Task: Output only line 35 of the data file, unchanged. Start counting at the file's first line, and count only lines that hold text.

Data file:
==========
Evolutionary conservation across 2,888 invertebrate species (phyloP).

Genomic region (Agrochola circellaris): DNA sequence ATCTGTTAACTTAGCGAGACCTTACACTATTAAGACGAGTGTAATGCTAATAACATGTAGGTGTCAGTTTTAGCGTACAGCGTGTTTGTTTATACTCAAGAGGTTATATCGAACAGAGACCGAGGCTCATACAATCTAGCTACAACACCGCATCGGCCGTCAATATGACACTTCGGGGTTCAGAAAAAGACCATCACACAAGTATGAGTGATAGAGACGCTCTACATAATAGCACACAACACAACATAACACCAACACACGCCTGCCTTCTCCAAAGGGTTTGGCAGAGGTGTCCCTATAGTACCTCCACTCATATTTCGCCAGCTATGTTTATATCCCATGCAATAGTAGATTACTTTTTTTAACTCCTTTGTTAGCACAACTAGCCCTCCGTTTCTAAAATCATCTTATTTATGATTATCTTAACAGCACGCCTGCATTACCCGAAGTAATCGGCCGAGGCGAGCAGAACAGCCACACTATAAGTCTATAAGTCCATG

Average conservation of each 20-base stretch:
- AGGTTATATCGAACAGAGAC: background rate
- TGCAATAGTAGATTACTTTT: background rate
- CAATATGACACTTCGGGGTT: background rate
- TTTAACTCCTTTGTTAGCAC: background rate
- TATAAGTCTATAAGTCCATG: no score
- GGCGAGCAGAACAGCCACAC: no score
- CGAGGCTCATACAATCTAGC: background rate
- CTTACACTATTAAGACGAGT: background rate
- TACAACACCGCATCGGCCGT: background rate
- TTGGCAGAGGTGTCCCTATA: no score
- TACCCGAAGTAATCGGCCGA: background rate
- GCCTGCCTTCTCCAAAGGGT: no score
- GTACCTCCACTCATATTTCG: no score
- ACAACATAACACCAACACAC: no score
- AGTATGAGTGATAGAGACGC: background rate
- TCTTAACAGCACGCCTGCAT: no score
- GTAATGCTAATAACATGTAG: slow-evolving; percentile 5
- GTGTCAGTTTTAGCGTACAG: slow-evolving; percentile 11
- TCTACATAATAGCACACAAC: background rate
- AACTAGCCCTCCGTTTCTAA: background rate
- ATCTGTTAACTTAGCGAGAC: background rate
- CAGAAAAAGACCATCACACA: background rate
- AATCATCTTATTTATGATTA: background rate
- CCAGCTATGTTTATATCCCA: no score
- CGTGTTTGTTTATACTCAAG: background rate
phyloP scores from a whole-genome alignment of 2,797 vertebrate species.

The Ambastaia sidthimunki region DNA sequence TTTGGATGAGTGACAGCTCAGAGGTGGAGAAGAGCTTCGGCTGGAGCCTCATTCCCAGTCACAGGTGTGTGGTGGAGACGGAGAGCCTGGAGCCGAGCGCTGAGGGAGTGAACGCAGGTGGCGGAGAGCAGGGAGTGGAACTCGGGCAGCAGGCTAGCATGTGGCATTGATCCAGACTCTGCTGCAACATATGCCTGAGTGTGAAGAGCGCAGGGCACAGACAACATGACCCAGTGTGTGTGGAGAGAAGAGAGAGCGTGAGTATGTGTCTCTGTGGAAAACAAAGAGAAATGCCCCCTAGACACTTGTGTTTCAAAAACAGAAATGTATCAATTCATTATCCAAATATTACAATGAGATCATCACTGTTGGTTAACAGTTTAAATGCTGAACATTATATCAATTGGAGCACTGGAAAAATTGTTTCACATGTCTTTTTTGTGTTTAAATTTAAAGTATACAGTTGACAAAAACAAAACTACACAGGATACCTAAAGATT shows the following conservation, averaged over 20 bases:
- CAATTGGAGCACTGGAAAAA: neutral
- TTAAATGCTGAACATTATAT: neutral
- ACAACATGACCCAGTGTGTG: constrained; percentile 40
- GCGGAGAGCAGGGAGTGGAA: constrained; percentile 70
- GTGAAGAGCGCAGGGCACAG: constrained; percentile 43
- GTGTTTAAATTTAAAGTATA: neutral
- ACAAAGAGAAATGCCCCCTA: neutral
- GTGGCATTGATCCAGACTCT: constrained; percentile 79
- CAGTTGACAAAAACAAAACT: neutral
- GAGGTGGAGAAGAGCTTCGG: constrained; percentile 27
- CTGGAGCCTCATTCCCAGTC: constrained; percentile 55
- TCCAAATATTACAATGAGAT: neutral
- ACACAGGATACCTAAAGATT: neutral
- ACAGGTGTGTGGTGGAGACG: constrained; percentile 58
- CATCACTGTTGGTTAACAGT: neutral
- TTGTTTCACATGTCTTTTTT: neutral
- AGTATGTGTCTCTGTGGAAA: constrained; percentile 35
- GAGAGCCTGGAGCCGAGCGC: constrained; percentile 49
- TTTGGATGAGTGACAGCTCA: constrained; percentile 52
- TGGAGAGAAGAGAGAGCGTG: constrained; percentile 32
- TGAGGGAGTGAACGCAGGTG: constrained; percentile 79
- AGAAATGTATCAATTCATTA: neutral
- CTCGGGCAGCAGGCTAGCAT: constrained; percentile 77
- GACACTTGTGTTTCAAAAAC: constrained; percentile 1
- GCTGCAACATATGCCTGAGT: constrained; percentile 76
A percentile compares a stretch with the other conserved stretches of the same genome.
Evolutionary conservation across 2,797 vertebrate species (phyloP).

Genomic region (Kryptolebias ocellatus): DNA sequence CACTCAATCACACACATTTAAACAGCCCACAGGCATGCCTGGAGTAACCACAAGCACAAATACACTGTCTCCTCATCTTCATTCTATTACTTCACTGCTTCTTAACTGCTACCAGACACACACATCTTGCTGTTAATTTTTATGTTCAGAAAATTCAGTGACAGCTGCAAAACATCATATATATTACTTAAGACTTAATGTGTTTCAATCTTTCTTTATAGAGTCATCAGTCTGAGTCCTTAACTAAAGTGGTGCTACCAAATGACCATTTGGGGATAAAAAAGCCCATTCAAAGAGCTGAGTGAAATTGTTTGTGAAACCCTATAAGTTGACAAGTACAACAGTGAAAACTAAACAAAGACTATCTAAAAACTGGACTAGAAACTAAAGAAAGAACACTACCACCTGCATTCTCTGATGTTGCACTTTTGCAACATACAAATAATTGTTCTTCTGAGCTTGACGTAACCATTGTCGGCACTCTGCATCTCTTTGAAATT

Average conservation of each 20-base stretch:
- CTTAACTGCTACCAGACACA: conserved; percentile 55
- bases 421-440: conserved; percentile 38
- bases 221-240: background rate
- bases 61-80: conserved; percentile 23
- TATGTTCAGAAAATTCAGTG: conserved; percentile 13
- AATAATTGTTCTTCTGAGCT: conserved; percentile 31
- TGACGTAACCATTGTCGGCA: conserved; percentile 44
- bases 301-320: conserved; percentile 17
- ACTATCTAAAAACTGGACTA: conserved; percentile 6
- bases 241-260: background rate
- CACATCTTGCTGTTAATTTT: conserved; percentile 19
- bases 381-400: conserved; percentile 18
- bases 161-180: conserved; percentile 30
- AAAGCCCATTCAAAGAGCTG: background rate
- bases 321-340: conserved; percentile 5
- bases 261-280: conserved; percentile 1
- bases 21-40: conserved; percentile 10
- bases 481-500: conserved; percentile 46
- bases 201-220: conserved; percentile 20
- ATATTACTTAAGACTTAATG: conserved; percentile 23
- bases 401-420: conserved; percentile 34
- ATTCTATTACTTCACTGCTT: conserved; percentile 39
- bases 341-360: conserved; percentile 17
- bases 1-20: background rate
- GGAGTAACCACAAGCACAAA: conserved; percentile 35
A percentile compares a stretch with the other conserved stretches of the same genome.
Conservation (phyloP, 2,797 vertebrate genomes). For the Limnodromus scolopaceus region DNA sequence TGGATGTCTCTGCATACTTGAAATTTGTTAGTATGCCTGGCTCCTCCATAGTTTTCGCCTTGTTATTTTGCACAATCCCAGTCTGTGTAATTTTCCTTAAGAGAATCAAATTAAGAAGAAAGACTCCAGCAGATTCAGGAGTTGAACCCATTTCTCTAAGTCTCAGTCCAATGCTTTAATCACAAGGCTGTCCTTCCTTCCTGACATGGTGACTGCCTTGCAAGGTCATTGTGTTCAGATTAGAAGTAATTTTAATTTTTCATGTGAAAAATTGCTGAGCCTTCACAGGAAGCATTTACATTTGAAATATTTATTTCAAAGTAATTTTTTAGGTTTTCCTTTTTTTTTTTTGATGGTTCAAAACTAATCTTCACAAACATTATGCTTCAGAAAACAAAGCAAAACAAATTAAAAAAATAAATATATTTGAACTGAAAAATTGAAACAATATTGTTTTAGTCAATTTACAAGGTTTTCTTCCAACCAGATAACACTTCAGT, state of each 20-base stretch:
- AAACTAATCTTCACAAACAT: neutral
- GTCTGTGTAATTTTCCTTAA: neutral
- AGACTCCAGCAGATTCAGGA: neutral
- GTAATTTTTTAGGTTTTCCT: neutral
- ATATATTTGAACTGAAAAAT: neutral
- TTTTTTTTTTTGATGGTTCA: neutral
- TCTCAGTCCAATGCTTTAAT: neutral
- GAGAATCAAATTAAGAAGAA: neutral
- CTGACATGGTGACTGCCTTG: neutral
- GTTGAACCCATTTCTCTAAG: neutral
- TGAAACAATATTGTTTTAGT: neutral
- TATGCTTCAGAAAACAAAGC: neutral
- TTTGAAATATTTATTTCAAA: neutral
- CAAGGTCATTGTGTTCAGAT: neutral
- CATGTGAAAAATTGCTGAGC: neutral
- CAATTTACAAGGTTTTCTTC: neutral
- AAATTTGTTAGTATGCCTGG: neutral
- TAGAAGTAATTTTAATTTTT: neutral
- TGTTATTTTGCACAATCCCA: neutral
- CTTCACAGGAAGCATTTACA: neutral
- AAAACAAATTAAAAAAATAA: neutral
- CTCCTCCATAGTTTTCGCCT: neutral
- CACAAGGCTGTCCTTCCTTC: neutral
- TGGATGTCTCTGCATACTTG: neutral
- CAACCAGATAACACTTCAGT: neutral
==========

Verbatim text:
- GTGAAGAGCGCAGGGCACAG: constrained; percentile 43